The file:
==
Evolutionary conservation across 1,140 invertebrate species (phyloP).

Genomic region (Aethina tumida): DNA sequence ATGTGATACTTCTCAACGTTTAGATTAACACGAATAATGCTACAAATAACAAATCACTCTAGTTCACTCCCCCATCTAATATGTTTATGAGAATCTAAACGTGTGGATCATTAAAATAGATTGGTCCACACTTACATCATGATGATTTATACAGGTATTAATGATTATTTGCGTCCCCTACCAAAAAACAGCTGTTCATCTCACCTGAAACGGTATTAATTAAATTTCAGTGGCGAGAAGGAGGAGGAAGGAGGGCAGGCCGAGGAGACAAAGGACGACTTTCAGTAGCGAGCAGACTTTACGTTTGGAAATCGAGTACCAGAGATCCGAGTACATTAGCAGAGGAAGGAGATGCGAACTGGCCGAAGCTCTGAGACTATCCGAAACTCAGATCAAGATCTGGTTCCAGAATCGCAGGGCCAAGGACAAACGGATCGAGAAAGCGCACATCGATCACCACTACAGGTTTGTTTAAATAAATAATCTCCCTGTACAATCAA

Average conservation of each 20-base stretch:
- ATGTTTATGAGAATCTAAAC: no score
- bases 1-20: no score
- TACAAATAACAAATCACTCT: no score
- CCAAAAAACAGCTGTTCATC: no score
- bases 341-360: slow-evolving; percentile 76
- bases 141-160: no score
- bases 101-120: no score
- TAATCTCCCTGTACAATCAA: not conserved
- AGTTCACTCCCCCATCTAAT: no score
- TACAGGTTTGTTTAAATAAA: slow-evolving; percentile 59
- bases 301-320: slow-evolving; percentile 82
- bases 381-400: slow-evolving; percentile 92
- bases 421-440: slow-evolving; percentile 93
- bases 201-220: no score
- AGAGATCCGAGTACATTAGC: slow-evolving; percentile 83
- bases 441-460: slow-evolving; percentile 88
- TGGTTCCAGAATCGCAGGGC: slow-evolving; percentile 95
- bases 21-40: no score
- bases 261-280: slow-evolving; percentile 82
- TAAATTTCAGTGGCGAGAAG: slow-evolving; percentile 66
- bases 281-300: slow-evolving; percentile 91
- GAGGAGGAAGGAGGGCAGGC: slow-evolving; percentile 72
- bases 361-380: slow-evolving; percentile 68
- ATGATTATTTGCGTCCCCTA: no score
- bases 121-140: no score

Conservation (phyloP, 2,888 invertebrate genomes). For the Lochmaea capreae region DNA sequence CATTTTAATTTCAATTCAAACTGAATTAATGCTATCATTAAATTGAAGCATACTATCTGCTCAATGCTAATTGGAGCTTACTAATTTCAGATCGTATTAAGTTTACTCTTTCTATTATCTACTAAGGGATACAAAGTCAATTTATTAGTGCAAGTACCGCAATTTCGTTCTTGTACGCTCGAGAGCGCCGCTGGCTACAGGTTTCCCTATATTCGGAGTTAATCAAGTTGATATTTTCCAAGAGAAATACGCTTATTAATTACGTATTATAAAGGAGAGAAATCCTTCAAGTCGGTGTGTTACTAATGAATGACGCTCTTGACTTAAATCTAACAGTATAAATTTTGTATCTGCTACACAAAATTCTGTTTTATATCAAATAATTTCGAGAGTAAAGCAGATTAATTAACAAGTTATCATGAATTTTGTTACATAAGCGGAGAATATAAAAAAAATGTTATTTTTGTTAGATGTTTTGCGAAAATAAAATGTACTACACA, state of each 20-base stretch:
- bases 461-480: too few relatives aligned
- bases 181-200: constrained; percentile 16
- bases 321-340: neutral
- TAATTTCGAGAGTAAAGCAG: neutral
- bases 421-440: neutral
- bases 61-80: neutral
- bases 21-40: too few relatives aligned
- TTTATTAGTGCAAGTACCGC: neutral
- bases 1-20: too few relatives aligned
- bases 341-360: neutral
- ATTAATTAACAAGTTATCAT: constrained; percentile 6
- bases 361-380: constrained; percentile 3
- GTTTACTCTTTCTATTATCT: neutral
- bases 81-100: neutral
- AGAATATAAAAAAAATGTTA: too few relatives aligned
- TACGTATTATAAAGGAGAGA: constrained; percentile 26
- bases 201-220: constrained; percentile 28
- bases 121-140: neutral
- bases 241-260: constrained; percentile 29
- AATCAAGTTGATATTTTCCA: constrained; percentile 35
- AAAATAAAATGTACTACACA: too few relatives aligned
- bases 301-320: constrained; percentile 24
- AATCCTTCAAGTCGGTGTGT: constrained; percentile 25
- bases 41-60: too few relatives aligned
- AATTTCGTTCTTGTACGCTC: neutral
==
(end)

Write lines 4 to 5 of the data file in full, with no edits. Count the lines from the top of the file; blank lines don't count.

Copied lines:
- ATGTTTATGAGAATCTAAAC: no score
- bases 1-20: no score